Bright Eyes Day Care Nursery Limited

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About Bright Eyes Day Care Nursery Limited

Name Bright Eyes Day Care Nursery Limited
Ofsted Inspections
Address 584 Kingstanding Road, Kingstanding, Birmingham, B44 9SH
Phase Childcare on Non-Domestic Premises, Full day care
Gender Mixed
Local Authority Birmingham
Highlights from Latest Inspection

What is it like to attend this early years setting?

The provision is good

Children arrive happy in a safe and well-organised setting. They quickly become engaged in a wide variety of learning opportunities on offer. Children make good progress from their starting points and settle with the support of caring staff.

Babies show excitement and joy as children arrive into the room, showing the positive relationship that has been developed between all children and staff. Staff know children well and use children's interests to further support their development. Children show enjoyment in their learning as they engage in imaginative play.

For example, they use play dough to make cakes. They then resources to shape and mould the play dough, putting it in the pretend oven to cook. Children behave well and follow the rules and routines of the setting.

This prepares them for their future move to school. Older children show a good understanding of the daily routines as they wash their hands independently before sitting down for their meals. Children show a good awareness of the importance of keeping healthy as they talk about the germs on their hands before they wash them off.

Younger children feed themselves during lunchtime, further promoting their independence. Staff make mealtimes sociable occasions where they sit together and talk about being healthy and what foods are good for us.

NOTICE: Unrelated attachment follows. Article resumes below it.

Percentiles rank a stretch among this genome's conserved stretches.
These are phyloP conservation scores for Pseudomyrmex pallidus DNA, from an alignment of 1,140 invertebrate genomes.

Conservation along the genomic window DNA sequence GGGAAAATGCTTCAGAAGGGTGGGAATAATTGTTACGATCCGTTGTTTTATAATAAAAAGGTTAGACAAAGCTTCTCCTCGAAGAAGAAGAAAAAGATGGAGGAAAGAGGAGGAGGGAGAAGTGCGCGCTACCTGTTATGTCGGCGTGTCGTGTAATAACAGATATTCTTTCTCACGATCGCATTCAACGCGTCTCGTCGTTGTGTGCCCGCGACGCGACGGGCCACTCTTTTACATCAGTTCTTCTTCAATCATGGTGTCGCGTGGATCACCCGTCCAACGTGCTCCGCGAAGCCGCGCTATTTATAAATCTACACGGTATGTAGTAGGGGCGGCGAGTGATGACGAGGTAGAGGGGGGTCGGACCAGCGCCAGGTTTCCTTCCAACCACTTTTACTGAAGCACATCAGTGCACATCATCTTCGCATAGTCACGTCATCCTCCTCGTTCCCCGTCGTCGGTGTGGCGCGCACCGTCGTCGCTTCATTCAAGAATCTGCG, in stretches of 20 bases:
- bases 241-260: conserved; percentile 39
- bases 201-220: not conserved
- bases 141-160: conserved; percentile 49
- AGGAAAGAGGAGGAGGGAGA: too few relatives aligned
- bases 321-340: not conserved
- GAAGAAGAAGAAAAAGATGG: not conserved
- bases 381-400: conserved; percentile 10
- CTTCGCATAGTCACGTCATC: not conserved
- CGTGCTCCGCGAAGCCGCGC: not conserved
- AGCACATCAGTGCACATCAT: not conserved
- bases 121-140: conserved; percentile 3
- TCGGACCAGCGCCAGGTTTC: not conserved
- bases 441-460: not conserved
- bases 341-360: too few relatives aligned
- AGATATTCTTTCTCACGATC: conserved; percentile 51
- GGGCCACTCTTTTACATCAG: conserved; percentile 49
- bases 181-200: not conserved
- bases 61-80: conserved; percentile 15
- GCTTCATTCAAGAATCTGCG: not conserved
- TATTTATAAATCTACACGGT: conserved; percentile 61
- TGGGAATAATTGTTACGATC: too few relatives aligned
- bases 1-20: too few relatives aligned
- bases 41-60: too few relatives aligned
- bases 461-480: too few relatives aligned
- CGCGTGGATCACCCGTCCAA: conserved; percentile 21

What does the early years setting do well and what does it need to do better?

The manager has a clear vision for the setting and shows passion for ensuring all children are supported in making good progress.

The manager uses identified areas of development to provide targeted training and focused staff meetings. This helps staff to build on their already good knowledge and skills.The manager and staff team support children with special educational needs and/or disabilities well.

Partnership working with other professionals is effective and helps children to reach their full potential. Additional funding received by the setting is used to support all children. For example, they have employed a sports coach who provides weekly outdoor physical activity sessions.

Children thoroughly enjoy joining in with group activities, where they learn to take turns and work together as a team.The manager understands the importance of promoting staff well-being and embeds this in daily practice. Staff express how valued they feel by managers and appreciate the high levels of support they receive.

For example, staff benefit from regular supervision sessions and are given rewards as recognition of hard work.Transitions at the beginning and end of the session are supported well throughout the setting. However, the organisation of some times during the day could be further improved to ensure children remain focused and engaged.